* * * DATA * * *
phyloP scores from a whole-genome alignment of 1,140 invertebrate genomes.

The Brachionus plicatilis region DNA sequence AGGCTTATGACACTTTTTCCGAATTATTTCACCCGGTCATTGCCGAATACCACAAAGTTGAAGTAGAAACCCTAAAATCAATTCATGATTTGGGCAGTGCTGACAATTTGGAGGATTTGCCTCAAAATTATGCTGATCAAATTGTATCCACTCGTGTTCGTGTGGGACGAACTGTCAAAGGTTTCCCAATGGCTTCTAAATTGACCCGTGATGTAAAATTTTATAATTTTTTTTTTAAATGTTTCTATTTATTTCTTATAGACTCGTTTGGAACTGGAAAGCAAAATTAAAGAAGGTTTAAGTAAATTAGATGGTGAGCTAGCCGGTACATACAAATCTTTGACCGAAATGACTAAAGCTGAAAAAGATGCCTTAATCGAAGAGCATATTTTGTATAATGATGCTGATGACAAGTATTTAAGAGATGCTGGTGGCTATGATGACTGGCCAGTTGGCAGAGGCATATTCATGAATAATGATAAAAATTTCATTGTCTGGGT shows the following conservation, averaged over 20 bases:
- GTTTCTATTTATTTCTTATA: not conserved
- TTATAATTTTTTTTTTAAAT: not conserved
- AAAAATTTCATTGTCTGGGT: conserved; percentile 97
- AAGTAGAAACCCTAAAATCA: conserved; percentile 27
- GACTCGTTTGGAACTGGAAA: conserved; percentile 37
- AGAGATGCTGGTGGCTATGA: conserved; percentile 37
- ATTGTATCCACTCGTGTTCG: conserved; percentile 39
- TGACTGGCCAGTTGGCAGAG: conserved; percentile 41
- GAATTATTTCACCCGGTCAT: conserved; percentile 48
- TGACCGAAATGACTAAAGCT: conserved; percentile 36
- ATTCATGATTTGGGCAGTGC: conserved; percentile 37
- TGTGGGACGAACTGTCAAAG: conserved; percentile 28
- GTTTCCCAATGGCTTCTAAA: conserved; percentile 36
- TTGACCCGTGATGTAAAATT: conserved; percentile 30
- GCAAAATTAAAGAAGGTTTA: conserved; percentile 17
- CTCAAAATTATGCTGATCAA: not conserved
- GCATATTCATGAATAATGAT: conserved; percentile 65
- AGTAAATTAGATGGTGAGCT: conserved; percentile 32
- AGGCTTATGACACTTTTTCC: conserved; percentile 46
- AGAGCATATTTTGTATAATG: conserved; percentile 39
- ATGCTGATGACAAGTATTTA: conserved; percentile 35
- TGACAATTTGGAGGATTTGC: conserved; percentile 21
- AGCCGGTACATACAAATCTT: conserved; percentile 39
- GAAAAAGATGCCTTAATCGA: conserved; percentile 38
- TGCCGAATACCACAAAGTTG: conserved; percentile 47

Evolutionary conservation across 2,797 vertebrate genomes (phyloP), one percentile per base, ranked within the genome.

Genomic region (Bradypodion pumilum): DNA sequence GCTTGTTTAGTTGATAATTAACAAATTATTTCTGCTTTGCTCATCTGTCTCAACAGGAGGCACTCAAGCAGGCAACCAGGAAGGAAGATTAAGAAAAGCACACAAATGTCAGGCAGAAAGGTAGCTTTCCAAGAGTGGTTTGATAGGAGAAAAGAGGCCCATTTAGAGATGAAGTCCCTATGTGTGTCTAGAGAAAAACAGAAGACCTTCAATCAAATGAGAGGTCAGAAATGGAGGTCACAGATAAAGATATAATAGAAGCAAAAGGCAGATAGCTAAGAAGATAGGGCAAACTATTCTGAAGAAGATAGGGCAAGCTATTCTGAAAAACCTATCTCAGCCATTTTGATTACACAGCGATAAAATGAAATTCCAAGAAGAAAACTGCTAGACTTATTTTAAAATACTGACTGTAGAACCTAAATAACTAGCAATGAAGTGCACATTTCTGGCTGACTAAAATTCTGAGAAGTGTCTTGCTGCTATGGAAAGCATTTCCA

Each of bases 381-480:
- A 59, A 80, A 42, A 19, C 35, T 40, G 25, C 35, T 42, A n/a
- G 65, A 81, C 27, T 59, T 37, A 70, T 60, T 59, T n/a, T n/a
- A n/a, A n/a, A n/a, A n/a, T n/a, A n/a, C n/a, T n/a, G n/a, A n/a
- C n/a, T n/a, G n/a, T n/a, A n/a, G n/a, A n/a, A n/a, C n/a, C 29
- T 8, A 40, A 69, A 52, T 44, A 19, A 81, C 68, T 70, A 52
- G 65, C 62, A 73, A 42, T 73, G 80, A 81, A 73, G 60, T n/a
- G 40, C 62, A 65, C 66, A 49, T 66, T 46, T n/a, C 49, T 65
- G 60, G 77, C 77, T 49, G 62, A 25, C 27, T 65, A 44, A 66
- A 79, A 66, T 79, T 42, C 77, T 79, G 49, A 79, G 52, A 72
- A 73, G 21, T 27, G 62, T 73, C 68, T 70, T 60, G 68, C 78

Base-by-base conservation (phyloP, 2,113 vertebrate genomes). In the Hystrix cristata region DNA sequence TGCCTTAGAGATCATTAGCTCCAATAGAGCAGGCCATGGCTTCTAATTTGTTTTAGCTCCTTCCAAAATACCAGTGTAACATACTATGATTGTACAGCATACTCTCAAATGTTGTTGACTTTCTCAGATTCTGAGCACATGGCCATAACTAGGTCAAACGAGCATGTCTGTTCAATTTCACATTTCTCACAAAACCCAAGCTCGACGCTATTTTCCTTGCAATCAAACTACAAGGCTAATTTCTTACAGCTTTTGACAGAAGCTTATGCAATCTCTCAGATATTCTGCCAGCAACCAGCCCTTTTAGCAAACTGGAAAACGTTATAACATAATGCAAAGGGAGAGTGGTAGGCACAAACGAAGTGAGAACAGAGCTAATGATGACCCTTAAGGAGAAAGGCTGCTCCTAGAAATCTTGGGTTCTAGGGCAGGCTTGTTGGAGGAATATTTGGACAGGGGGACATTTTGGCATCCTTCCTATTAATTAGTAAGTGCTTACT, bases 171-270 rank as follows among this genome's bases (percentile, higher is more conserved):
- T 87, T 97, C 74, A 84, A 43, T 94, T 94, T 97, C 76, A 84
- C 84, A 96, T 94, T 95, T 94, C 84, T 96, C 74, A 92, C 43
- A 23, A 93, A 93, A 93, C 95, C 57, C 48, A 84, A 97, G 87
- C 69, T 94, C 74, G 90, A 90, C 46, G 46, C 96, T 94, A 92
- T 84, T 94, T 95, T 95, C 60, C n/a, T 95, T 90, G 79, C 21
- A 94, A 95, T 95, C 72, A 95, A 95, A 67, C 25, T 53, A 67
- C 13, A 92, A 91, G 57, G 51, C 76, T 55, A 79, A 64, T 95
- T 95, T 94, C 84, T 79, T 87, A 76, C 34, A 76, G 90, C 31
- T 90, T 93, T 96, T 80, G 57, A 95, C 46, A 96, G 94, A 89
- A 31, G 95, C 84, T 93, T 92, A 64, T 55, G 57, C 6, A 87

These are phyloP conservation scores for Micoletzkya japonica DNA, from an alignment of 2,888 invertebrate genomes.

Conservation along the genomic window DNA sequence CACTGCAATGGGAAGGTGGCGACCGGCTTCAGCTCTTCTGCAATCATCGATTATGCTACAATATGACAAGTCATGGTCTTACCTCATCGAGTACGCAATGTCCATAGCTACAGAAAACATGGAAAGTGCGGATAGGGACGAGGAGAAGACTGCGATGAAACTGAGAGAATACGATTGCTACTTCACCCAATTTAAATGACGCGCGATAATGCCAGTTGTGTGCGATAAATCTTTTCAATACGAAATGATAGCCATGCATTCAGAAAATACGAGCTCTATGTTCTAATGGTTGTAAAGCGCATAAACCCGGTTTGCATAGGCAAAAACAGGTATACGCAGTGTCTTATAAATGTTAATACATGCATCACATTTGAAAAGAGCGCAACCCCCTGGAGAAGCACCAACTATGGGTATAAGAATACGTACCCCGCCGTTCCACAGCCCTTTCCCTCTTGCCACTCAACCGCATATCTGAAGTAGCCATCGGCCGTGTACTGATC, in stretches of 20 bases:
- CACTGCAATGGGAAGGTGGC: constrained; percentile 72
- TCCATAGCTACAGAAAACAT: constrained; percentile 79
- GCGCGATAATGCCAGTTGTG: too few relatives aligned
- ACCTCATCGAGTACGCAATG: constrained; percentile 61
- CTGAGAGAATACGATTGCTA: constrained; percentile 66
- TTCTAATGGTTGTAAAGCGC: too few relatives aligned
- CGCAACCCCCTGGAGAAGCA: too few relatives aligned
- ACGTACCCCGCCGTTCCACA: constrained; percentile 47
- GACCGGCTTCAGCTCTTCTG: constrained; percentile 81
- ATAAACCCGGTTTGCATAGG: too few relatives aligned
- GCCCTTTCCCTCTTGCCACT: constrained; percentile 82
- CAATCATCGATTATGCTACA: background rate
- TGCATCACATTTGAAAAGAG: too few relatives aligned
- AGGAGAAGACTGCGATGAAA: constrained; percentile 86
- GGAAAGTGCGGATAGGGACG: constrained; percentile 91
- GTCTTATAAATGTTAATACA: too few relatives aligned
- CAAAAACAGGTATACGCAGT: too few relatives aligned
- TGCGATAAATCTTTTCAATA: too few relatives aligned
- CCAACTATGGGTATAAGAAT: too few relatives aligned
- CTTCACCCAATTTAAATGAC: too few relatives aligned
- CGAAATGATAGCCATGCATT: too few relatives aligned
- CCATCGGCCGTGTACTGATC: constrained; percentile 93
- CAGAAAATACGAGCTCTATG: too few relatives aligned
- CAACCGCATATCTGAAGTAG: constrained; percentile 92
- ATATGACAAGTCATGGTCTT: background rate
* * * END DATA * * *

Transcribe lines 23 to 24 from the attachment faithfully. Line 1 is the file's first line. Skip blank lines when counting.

- ATGCTGATGACAAGTATTTA: conserved; percentile 35
- TGACAATTTGGAGGATTTGC: conserved; percentile 21